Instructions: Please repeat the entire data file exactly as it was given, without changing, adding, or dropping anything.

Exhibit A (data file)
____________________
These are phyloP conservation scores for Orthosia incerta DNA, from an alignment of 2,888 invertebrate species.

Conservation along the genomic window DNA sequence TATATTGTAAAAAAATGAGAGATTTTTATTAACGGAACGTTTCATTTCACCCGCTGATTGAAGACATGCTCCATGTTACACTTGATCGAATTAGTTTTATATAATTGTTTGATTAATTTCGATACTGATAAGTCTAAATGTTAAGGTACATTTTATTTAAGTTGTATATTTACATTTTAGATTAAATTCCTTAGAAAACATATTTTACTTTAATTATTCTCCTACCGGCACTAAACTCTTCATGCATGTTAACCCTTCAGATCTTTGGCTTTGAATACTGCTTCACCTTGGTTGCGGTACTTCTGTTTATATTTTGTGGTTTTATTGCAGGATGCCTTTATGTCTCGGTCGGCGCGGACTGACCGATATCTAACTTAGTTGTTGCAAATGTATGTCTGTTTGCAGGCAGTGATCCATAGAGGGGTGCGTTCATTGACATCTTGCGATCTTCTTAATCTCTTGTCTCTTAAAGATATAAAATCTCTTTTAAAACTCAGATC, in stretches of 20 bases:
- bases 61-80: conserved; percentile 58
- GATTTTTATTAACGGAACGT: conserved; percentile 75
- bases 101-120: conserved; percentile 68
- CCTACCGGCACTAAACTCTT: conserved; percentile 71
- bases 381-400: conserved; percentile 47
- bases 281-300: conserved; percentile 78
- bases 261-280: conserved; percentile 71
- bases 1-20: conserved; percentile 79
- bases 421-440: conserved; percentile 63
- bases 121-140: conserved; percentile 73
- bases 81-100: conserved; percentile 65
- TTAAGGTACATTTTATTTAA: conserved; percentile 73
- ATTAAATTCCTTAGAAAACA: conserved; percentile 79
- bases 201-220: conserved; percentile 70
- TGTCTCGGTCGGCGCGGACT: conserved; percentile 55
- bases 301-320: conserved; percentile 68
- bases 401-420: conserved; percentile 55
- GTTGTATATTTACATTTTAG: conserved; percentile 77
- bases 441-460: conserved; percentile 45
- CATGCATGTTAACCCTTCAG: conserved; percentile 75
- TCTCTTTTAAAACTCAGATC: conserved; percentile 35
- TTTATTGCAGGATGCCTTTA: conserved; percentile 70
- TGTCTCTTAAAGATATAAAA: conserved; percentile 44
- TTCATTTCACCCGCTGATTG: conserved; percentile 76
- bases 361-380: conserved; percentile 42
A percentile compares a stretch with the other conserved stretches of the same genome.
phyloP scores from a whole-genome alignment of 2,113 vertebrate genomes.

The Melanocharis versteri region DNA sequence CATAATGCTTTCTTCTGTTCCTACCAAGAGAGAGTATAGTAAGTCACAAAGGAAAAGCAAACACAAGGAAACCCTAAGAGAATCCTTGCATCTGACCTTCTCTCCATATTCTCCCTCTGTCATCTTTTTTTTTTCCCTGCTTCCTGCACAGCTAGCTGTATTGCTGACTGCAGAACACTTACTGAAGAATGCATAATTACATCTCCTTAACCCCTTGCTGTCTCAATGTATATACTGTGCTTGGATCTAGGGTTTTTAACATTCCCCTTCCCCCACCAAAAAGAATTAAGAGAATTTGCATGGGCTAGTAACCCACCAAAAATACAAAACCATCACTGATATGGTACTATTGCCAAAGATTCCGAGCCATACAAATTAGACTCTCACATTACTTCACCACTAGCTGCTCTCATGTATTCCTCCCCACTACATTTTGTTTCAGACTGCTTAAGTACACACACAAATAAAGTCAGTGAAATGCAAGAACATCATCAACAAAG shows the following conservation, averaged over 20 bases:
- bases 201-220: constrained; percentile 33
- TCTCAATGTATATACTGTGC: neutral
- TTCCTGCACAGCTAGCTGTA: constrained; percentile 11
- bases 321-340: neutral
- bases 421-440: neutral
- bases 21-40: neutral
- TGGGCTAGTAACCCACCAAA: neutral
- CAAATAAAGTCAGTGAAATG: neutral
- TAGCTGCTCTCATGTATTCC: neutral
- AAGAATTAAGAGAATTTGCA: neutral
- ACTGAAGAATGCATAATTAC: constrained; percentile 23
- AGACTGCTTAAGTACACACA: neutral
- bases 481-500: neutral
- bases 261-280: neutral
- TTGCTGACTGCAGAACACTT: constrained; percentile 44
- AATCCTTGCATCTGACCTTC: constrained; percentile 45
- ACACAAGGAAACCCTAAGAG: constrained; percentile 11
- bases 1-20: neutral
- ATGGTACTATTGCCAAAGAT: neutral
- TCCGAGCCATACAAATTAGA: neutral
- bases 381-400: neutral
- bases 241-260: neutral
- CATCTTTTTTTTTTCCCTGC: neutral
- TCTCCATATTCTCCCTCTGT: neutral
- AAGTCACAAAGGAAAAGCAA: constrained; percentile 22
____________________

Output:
These are phyloP conservation scores for Orthosia incerta DNA, from an alignment of 2,888 invertebrate species.

Conservation along the genomic window DNA sequence TATATTGTAAAAAAATGAGAGATTTTTATTAACGGAACGTTTCATTTCACCCGCTGATTGAAGACATGCTCCATGTTACACTTGATCGAATTAGTTTTATATAATTGTTTGATTAATTTCGATACTGATAAGTCTAAATGTTAAGGTACATTTTATTTAAGTTGTATATTTACATTTTAGATTAAATTCCTTAGAAAACATATTTTACTTTAATTATTCTCCTACCGGCACTAAACTCTTCATGCATGTTAACCCTTCAGATCTTTGGCTTTGAATACTGCTTCACCTTGGTTGCGGTACTTCTGTTTATATTTTGTGGTTTTATTGCAGGATGCCTTTATGTCTCGGTCGGCGCGGACTGACCGATATCTAACTTAGTTGTTGCAAATGTATGTCTGTTTGCAGGCAGTGATCCATAGAGGGGTGCGTTCATTGACATCTTGCGATCTTCTTAATCTCTTGTCTCTTAAAGATATAAAATCTCTTTTAAAACTCAGATC, in stretches of 20 bases:
- bases 61-80: conserved; percentile 58
- GATTTTTATTAACGGAACGT: conserved; percentile 75
- bases 101-120: conserved; percentile 68
- CCTACCGGCACTAAACTCTT: conserved; percentile 71
- bases 381-400: conserved; percentile 47
- bases 281-300: conserved; percentile 78
- bases 261-280: conserved; percentile 71
- bases 1-20: conserved; percentile 79
- bases 421-440: conserved; percentile 63
- bases 121-140: conserved; percentile 73
- bases 81-100: conserved; percentile 65
- TTAAGGTACATTTTATTTAA: conserved; percentile 73
- ATTAAATTCCTTAGAAAACA: conserved; percentile 79
- bases 201-220: conserved; percentile 70
- TGTCTCGGTCGGCGCGGACT: conserved; percentile 55
- bases 301-320: conserved; percentile 68
- bases 401-420: conserved; percentile 55
- GTTGTATATTTACATTTTAG: conserved; percentile 77
- bases 441-460: conserved; percentile 45
- CATGCATGTTAACCCTTCAG: conserved; percentile 75
- TCTCTTTTAAAACTCAGATC: conserved; percentile 35
- TTTATTGCAGGATGCCTTTA: conserved; percentile 70
- TGTCTCTTAAAGATATAAAA: conserved; percentile 44
- TTCATTTCACCCGCTGATTG: conserved; percentile 76
- bases 361-380: conserved; percentile 42
A percentile compares a stretch with the other conserved stretches of the same genome.
phyloP scores from a whole-genome alignment of 2,113 vertebrate genomes.

The Melanocharis versteri region DNA sequence CATAATGCTTTCTTCTGTTCCTACCAAGAGAGAGTATAGTAAGTCACAAAGGAAAAGCAAACACAAGGAAACCCTAAGAGAATCCTTGCATCTGACCTTCTCTCCATATTCTCCCTCTGTCATCTTTTTTTTTTCCCTGCTTCCTGCACAGCTAGCTGTATTGCTGACTGCAGAACACTTACTGAAGAATGCATAATTACATCTCCTTAACCCCTTGCTGTCTCAATGTATATACTGTGCTTGGATCTAGGGTTTTTAACATTCCCCTTCCCCCACCAAAAAGAATTAAGAGAATTTGCATGGGCTAGTAACCCACCAAAAATACAAAACCATCACTGATATGGTACTATTGCCAAAGATTCCGAGCCATACAAATTAGACTCTCACATTACTTCACCACTAGCTGCTCTCATGTATTCCTCCCCACTACATTTTGTTTCAGACTGCTTAAGTACACACACAAATAAAGTCAGTGAAATGCAAGAACATCATCAACAAAG shows the following conservation, averaged over 20 bases:
- bases 201-220: constrained; percentile 33
- TCTCAATGTATATACTGTGC: neutral
- TTCCTGCACAGCTAGCTGTA: constrained; percentile 11
- bases 321-340: neutral
- bases 421-440: neutral
- bases 21-40: neutral
- TGGGCTAGTAACCCACCAAA: neutral
- CAAATAAAGTCAGTGAAATG: neutral
- TAGCTGCTCTCATGTATTCC: neutral
- AAGAATTAAGAGAATTTGCA: neutral
- ACTGAAGAATGCATAATTAC: constrained; percentile 23
- AGACTGCTTAAGTACACACA: neutral
- bases 481-500: neutral
- bases 261-280: neutral
- TTGCTGACTGCAGAACACTT: constrained; percentile 44
- AATCCTTGCATCTGACCTTC: constrained; percentile 45
- ACACAAGGAAACCCTAAGAG: constrained; percentile 11
- bases 1-20: neutral
- ATGGTACTATTGCCAAAGAT: neutral
- TCCGAGCCATACAAATTAGA: neutral
- bases 381-400: neutral
- bases 241-260: neutral
- CATCTTTTTTTTTTCCCTGC: neutral
- TCTCCATATTCTCCCTCTGT: neutral
- AAGTCACAAAGGAAAAGCAA: constrained; percentile 22